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The Complete Poetry and Prose

4.24  ·  Rating details ·  14,978 ratings  ·  77 reviews
Since its first publication in 1965, this edition has been widely hailed as the best available text of Blake's poetry and prose. Now revised, it includes up-to-date work on variants, chronology of the poems, and critical commentary by Harold Bloom. An "Approved Edition" of the Center for Scholarly Editions of the Modern Language Association.
Paperback, 1024 pages
Published March 5th 1997 by Anchor (first published 1913)
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Liz This probably isn't even relevant to you now but sadly, this book does not combine his artistic work.

However, I highly recommend visiting The Blake…more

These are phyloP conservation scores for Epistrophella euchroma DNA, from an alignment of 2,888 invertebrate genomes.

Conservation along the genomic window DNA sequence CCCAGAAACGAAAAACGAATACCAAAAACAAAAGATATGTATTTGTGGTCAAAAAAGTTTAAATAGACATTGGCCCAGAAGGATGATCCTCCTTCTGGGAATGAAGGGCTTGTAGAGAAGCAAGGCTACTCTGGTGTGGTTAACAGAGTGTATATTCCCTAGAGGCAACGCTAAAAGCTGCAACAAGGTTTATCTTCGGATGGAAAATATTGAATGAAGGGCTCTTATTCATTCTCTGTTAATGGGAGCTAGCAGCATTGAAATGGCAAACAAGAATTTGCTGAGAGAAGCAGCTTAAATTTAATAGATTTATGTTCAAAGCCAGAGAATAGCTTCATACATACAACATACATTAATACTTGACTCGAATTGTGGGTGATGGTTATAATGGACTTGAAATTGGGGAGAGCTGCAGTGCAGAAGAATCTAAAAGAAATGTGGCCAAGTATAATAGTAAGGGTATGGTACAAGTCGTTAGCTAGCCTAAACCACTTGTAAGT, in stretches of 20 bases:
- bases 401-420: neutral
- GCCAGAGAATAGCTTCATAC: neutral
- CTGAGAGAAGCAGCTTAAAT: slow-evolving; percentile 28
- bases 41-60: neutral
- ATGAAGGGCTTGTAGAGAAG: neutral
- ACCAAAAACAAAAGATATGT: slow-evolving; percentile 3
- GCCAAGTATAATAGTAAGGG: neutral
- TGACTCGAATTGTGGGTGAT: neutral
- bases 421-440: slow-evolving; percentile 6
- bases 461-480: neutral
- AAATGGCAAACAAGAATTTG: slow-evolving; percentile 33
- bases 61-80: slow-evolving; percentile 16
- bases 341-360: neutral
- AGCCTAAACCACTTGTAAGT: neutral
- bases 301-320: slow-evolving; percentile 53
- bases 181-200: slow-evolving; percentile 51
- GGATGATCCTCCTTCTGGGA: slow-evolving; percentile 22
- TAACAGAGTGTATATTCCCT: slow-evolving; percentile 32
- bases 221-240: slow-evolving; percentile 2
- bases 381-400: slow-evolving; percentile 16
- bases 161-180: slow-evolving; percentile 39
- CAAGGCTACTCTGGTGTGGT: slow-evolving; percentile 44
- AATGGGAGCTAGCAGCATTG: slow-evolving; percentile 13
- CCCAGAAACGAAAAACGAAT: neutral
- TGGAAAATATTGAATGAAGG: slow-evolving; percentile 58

This probably isn't even relevant to you now but sadly, this book does not combine his artistic work.

However, I highly recommend visiting The Blake Archive online. It's free to use and you can see a vast amount of his work in high-resolution images. (less)

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Hussam Elkhatib
May 21, 2017 rated it it was amazing
William Blake is one of the greatest poets of the English language. I'd recommend this book to anyone interested in the mysteries of life. A great concept that William Blake shared was how the individual ought to draw his or hers own conclusions and find their personalized ways, otherwise, they'll become a slave to someone else's thoughts the rest of their lives. Very well worth the read. Furthermore, anyone who's interested in republicanism and democracy should put this great book on their ...more
Dec 07, 2010 rated it it was amazing